Two years ago, Brookside creator Phil Redmond sparked joy across Hull when he announced that the city had won its bid to become the UK City of Culture in 2017. Redmond, who chaired the nine-strong panel, said Hull had been the unanimous choice because it put forward ‘the most compelling case based on its theme as “a city coming out of the shadows”’.

Merseyside-born TV producer and screenwriter Redmond, 66, formulated the idea for the UK City of Culture programme following the impact that hosting the European Capital of Culture had on Liverpool in 2008 – in which he played a lead role. His aim was to give other UK cities the opportunity to experience similar social and economic benefits, as well as allowing them to bask for longer in the normally London-centric media spotlight.


Here, Phil Redmond talks to Sam Hawcroft about how Hull stands to follow Liverpool in creating a lasting legacy for many years to come.

Liverpool and Hull are at opposite ends of the M62; they are both large port cities with lots of similarities, but Hull has arguably not realised its full potential yet. Why do you think this is, and how can being the City of Culture in 2017 change things for the better?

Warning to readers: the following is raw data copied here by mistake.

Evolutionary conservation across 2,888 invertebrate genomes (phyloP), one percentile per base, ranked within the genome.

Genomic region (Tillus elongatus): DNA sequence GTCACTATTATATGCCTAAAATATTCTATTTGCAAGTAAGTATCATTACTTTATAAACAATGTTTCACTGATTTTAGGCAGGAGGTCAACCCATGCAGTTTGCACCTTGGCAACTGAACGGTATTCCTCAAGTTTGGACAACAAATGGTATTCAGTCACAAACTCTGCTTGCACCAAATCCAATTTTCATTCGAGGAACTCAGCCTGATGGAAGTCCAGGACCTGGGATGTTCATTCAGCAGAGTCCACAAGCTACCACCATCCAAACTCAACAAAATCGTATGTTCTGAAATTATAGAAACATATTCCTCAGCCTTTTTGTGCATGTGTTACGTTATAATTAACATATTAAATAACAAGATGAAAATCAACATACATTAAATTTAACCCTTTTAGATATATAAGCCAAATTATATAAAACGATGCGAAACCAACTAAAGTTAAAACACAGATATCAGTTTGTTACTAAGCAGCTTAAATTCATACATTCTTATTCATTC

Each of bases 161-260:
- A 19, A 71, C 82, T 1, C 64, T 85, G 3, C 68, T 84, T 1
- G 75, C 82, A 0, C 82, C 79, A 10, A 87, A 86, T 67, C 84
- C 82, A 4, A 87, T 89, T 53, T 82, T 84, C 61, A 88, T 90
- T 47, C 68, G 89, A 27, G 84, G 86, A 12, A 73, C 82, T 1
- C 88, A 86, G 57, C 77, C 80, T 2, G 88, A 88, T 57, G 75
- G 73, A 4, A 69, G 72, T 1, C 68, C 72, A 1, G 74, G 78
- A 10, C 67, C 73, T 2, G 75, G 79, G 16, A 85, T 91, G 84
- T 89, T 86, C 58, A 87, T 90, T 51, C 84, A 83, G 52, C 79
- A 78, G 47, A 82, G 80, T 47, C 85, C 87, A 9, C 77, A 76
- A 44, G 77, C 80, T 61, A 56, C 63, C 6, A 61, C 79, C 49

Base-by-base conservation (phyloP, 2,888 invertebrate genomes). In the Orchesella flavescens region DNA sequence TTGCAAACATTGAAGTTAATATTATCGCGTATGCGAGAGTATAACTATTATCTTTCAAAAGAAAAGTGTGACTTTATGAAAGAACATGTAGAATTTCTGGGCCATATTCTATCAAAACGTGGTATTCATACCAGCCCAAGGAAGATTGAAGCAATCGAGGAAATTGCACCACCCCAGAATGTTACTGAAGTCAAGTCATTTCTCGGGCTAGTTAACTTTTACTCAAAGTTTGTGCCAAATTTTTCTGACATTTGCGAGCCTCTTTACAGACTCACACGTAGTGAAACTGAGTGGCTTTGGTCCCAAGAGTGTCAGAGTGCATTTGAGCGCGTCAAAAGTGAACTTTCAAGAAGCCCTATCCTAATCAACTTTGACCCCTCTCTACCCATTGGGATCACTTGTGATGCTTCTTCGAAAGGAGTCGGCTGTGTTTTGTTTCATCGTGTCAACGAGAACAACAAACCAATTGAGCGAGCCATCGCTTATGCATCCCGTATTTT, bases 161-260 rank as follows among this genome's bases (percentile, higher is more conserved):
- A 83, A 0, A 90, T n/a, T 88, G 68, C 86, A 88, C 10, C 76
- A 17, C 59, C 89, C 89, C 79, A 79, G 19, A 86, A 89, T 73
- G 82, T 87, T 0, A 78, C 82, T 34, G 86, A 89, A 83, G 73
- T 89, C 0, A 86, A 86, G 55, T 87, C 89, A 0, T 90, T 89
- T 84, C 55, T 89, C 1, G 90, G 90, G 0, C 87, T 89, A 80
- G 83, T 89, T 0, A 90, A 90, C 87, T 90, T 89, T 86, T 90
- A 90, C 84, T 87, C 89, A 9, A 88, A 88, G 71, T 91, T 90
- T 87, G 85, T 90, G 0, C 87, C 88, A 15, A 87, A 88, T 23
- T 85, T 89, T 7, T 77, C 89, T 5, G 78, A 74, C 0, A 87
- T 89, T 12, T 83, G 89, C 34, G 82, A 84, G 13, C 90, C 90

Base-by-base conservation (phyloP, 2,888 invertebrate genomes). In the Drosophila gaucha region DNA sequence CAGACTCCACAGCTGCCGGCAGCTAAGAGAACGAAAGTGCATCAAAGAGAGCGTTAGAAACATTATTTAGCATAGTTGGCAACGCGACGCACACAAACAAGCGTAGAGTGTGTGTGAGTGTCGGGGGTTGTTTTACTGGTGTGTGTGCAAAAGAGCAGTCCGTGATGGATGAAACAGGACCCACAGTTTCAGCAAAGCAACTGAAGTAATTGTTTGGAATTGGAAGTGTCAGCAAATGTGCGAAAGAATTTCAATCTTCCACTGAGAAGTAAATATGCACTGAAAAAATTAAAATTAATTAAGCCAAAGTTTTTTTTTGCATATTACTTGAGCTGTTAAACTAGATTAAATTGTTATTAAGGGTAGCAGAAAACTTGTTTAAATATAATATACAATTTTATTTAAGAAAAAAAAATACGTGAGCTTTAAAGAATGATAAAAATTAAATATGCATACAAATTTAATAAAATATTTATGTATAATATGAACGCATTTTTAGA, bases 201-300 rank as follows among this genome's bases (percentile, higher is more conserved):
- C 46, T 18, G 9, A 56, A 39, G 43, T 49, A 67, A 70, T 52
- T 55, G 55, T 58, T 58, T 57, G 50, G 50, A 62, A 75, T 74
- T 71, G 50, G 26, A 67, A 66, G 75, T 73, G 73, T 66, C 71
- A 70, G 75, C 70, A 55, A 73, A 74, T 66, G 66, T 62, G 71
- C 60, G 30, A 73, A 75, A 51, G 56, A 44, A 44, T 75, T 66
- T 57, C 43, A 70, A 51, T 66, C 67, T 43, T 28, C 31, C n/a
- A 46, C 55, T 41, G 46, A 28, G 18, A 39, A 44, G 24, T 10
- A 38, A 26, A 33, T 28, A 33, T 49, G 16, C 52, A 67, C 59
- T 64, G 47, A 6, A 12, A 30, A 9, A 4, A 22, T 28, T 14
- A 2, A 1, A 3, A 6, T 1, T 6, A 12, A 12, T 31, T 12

You’re talking to a Scouser, so nobody in Hull should beat themselves up if they can’t compete with the centre of the universe! We’re both port cities, we both kind of on the edge of the UK, but I think the difference between Liverpool and Hull is that Liverpool did become that Empire gateway kind of city – at one stage it was called the second city of Empire – and so inevitably it had a lot more going through it, and there’s a lot more history flowing from that. And of course Liverpool is twice the size of Hull. So in a sense, Liverpool has always punched a bit above its weight. Having said that, there are more modern similarities between both cities in that they have both suffered from a change in world trade, and British society and British media has become a lot more centralist, so both cities have suffered in the past three or four decades by not just being on the edge of the UK, but being on the edge of the metropolitan media agenda. The only reason they would ever appear in the media would be because of bad news. Liverpool suffered very badly in the 1970s and 1980s in terms of political and economic instability, particularly during the militant years. I think what happened to us in 2008, with the European Capital of Culture, is we were allowed to think for ourselves about the city and not constantly react to the way other people were trying to portray it – so we were able to rediscover our cultural and historical roots, which gave us a greater sense of self-confidence and belief again. I think Hull will find that 2017 will have the same impact. It’s a year in which everybody in Hull will have the excuse to talk to each other – they can talk about their shared history, their shared culture and at the same time rediscover who they are. Hull is a port city of over 200,000 people – and ports give you the opportunity to look out to the world, not constantly being introverted. You can start focusing on what strengths you actually have, and how you can build on that for the future – so it’s a rediscovery of your roots and dismissing media perceptions.